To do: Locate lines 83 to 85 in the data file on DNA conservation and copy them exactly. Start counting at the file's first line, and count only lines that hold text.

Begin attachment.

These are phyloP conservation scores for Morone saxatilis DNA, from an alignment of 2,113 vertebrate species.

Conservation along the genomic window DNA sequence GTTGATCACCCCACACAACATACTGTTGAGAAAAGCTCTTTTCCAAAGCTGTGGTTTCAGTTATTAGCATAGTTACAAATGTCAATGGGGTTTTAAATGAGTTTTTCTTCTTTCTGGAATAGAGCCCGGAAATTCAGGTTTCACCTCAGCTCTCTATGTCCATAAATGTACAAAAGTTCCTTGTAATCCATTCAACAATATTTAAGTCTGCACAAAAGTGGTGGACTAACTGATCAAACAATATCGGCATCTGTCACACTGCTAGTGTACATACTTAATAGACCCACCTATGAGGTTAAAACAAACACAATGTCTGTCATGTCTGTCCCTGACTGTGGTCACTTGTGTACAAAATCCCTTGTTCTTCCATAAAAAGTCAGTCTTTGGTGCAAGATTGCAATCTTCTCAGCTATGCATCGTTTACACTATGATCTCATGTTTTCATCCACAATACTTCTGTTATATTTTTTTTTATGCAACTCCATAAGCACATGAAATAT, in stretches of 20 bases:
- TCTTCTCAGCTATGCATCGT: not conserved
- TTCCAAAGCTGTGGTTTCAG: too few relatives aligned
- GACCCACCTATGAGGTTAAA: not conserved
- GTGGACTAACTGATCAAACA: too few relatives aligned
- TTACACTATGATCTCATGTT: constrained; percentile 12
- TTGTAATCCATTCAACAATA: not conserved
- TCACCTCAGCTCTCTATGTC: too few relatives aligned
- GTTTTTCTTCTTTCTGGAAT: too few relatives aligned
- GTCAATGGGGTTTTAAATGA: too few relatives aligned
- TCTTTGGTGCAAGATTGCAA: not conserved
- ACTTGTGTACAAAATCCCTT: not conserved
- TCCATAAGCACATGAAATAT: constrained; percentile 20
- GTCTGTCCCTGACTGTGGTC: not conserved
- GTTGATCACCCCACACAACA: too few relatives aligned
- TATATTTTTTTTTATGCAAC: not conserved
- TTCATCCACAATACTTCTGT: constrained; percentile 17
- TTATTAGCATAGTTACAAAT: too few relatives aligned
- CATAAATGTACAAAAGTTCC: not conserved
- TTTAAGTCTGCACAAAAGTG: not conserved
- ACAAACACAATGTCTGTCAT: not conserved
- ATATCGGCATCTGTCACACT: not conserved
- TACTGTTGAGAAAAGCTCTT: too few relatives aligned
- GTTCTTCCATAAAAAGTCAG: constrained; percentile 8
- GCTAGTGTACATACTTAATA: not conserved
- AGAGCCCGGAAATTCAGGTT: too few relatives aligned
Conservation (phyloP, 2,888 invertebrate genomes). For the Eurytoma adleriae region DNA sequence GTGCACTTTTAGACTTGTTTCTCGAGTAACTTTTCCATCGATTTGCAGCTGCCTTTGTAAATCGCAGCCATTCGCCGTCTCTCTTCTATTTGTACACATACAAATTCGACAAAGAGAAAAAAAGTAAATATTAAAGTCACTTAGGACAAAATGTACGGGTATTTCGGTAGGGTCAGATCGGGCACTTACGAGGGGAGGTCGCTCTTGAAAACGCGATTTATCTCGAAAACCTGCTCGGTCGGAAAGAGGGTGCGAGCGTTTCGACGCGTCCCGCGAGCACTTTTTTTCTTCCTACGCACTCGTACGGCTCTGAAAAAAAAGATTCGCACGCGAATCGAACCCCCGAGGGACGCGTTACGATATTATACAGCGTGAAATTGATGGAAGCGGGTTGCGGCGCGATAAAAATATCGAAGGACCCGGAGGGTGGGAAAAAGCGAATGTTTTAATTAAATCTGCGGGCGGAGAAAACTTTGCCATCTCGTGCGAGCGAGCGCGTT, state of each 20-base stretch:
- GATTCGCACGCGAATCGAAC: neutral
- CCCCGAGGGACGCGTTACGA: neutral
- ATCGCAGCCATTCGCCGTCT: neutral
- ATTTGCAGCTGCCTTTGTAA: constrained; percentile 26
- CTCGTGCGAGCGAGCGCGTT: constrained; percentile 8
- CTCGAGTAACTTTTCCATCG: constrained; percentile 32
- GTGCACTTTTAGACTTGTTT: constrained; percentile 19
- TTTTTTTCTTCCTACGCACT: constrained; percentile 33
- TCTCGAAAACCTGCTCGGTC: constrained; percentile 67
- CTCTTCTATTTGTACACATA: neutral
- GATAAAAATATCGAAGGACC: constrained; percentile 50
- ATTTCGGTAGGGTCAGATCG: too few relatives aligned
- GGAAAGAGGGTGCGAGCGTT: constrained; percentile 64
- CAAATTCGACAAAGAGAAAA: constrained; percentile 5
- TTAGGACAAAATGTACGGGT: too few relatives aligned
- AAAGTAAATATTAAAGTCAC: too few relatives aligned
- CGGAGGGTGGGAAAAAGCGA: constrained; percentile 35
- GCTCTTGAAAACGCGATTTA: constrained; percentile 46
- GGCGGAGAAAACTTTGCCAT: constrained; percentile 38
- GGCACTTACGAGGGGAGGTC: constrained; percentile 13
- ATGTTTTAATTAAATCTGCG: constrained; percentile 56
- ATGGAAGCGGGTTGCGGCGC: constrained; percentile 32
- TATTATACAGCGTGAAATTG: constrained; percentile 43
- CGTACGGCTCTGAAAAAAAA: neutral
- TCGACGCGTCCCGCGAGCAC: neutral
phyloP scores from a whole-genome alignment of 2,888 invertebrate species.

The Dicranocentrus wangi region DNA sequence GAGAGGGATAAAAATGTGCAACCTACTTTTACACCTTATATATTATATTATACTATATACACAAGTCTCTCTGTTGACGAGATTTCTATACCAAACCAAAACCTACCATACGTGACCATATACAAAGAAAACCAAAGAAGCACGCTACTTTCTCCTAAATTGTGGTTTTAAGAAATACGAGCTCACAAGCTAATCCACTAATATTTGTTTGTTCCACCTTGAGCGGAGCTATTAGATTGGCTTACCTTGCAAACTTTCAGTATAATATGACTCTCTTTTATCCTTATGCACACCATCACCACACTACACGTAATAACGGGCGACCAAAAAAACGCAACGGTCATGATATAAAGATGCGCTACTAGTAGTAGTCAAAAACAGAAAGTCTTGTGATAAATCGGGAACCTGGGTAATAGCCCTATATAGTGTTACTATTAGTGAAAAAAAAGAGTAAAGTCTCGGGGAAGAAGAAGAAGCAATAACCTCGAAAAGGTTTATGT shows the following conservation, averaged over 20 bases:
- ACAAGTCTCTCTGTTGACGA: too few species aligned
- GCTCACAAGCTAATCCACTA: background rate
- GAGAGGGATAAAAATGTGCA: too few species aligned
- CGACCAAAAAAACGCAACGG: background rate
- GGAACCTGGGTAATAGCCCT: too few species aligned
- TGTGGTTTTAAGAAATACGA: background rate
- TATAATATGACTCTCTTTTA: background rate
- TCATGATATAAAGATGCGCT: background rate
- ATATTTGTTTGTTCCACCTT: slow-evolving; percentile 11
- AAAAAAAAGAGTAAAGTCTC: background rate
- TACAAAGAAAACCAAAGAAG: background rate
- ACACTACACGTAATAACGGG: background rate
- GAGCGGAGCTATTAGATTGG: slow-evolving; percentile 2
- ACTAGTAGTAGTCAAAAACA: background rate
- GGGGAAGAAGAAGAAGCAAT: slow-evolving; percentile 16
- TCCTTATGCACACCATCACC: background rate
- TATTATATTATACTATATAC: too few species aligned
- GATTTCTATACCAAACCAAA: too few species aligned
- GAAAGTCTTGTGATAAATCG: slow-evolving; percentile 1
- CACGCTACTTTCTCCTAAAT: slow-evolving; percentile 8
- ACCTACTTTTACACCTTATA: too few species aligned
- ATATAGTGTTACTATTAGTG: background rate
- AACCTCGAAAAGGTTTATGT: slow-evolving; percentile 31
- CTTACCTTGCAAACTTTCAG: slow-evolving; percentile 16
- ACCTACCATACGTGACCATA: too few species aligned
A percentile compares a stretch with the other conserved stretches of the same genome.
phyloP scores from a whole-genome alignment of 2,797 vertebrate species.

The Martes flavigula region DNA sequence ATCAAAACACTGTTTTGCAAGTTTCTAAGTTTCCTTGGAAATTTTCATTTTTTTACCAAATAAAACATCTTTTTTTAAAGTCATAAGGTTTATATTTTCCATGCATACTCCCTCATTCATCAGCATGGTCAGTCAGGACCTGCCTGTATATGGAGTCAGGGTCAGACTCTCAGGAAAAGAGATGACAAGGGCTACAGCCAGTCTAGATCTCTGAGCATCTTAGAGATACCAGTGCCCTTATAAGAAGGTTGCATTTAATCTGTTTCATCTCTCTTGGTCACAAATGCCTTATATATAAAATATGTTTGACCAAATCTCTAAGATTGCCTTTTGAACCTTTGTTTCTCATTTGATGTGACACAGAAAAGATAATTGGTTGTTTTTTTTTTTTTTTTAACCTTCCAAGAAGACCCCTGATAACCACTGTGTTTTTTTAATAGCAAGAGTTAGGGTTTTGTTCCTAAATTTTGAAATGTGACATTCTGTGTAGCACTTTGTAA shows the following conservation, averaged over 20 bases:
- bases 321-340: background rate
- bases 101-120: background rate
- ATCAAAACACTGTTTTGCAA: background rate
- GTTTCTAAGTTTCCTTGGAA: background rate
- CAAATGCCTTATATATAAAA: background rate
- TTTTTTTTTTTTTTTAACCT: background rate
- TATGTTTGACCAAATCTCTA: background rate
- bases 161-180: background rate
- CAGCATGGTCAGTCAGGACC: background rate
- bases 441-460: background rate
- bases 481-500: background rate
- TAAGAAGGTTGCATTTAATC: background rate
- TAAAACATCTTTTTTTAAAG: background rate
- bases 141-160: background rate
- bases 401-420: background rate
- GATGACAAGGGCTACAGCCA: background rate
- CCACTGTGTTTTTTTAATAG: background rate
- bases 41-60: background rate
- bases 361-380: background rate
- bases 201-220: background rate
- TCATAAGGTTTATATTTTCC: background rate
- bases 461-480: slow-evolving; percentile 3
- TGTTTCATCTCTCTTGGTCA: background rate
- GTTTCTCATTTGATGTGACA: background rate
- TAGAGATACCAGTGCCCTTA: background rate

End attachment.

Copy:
The Martes flavigula region DNA sequence ATCAAAACACTGTTTTGCAAGTTTCTAAGTTTCCTTGGAAATTTTCATTTTTTTACCAAATAAAACATCTTTTTTTAAAGTCATAAGGTTTATATTTTCCATGCATACTCCCTCATTCATCAGCATGGTCAGTCAGGACCTGCCTGTATATGGAGTCAGGGTCAGACTCTCAGGAAAAGAGATGACAAGGGCTACAGCCAGTCTAGATCTCTGAGCATCTTAGAGATACCAGTGCCCTTATAAGAAGGTTGCATTTAATCTGTTTCATCTCTCTTGGTCACAAATGCCTTATATATAAAATATGTTTGACCAAATCTCTAAGATTGCCTTTTGAACCTTTGTTTCTCATTTGATGTGACACAGAAAAGATAATTGGTTGTTTTTTTTTTTTTTTTAACCTTCCAAGAAGACCCCTGATAACCACTGTGTTTTTTTAATAGCAAGAGTTAGGGTTTTGTTCCTAAATTTTGAAATGTGACATTCTGTGTAGCACTTTGTAA shows the following conservation, averaged over 20 bases:
- bases 321-340: background rate
- bases 101-120: background rate